1. ## Test question

I had this question on a test, and I am wondering if I did it correctly.

"If A is a 3x3 matrix, AX = B has at least one solution for every B. Explain how to construct a 3x3 matrix C such that AC = I." (3 marks)

I basically said that since A and C are both square matrices, AC = I = CA, and thus C is just the inverse of A. So you could use the matrix inversion algorithm to find the inverse of A, and that would give you C.

Is that correct?

2. Originally Posted by BrownianMan
I had this question on a test, and I am wondering if I did it correctly.

"If A is a 3x3 matrix, AX = B has at least one solution for every B. Explain how to construct a 3x3 matrix C such that AC = I." (3 marks)

I basically said that since A and C are both square matrices, AC = I = CA, and thus C is just the inverse of A. So you could use the matrix inversion algorithm to find the inverse of A, and that would give you C.

Is that correct?

The question is, at best, unclear: is it "if A is a 3x3 matrix such that Ax=b has at least one solution for...etc.", or is it "If A is a non-singular matrix then Ax=b has at least one solution for every...etc."??
As it is it makes no much sense and it's hard to guess what were you actually asked, but I'll give it a try: I'm guessing they wanted you to show them a way to calculate the inverse matrix of a given invertible matrix A (Invertible because they told us it is or because we had to deduce it. This I can't say), but if this is true then you didn't answered correctly the question: You had to ACTUALLY show the matrix inversion algorithm and, perhaps, show them how it is doen and why it works, not just merelity quoting it.

Tonio

3. You are given the fact that AX=B has at least one solution for every B. This means that you may select the three "usual" basis vectors, e_1, e_2, and e_3 (e_i having a single 1 in the i_th position) as right hand side (B) and obtain three solutions x_1, x_2 and x_3. Note that the given info implies that there is only one solution for each B, not more. The solutions x_1, x_2 and x_3 are the columns of the inverse, C.

4. Originally Posted by tonio
The question is, at best, unclear: is it "if A is a 3x3 matrix such that Ax=b has at least one solution for...etc.", or is it "If A is a non-singular matrix then Ax=b has at least one solution for every...etc."??
As it is it makes no much sense and it's hard to guess what were you actually asked, but I'll give it a try: I'm guessing they wanted you to show them a way to calculate the inverse matrix of a given invertible matrix A (Invertible because they told us it is or because we had to deduce it. This I can't say), but if this is true then you didn't answered correctly the question: You had to ACTUALLY show the matrix inversion algorithm and, perhaps, show them how it is doen and why it works, not just merelity quoting it.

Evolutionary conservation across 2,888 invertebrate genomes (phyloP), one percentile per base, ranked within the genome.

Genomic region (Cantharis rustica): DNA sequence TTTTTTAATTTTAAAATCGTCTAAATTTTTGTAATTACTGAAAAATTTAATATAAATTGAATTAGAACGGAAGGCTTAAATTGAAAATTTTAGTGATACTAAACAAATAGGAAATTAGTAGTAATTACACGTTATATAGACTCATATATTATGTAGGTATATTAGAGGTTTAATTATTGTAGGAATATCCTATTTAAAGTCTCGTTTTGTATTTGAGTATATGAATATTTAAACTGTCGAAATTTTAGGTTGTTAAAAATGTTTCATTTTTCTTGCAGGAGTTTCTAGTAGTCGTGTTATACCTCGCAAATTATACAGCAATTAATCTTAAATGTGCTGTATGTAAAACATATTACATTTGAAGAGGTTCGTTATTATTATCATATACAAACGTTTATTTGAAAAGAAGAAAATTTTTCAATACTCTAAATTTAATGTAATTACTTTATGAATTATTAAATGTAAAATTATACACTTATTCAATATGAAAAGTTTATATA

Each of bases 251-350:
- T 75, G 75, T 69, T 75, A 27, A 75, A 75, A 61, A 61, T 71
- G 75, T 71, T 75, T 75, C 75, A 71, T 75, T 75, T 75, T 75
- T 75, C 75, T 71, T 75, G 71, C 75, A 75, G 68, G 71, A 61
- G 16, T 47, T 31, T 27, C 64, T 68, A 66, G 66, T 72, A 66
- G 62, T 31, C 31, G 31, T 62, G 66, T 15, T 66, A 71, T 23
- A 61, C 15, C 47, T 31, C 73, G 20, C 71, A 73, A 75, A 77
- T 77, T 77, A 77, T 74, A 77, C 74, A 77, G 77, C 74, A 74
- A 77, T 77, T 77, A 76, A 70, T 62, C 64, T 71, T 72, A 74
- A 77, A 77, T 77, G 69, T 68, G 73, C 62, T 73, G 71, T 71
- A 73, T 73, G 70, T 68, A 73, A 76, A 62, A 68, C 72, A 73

Tonio
I drew the diagram [A I] --> [I C], showing that as A is brought to I, I is brought to C. So C would be the inverse of A.

5. Originally Posted by signaldoc
You are given the fact that AX=B has at least one solution for every B. This means that you may select the three "usual" basis vectors, e_1, e_2, and e_3 (e_i having a single 1 in the i_th position) as right hand side (B) and obtain three solutions x_1, x_2 and x_3. Note that the given info implies that there is only one solution for each B, not more. The solutions x_1, x_2 and x_3 are the columns of the inverse, C.
Hm - but C would still be the inverse of A, no? So inverting A to get C would be right?

6. Also, another question that I was unsure of:

Does A^2 = A + I, imply that A is invertible?

7. For the first question, I figure "AX=B has at least one solution" was thrown in there to show that A is invertible, since "AX=B has at least one solution" implies A^-1 exists.

8. Originally Posted by BrownianMan
For the first question, I figure "AX=B has at least one solution" was thrown in there to show that A is invertible, since "AX=B has at least one solution" implies A^-1 exists.
Not necessarily. AX=B has at least one solution for any B means A has an inverse. The underlined clause is essential. AX=B may have multiple solutions for certain B (those in the range of A) and none for others...

You are correct in that inverting A is the answer. How to get this inverse is possibly the root of the question, and Gauss elimination as you indicated will provide it.

9. Originally Posted by signaldoc
Not necessarily. AX=B has at least one solution for any B means A has an inverse. The underlined clause is essential. AX=B may have multiple solutions for certain B (those in the range of A) and none for others...

You are correct in that inverting A is the answer. How to get this inverse is possibly the root of the question, and Gauss elimination as you indicated will provide it.
That's right! That's what the question said in the OP and on the test ("AX=B has at least one solution for any B") - I simply made an error when copying and pasting from the OP.

Anyways, thanks! I feel that I should get the full 3 marks for this question.

10. Any thoughts on this:

Does A^2 = A + I, imply that A is invertible?

11. Originally Posted by BrownianMan
Any thoughts on this:

Does A^2 = A + I, imply that A is invertible?

Yes. Just bring A in the right side to the left side and factor out...

Tonio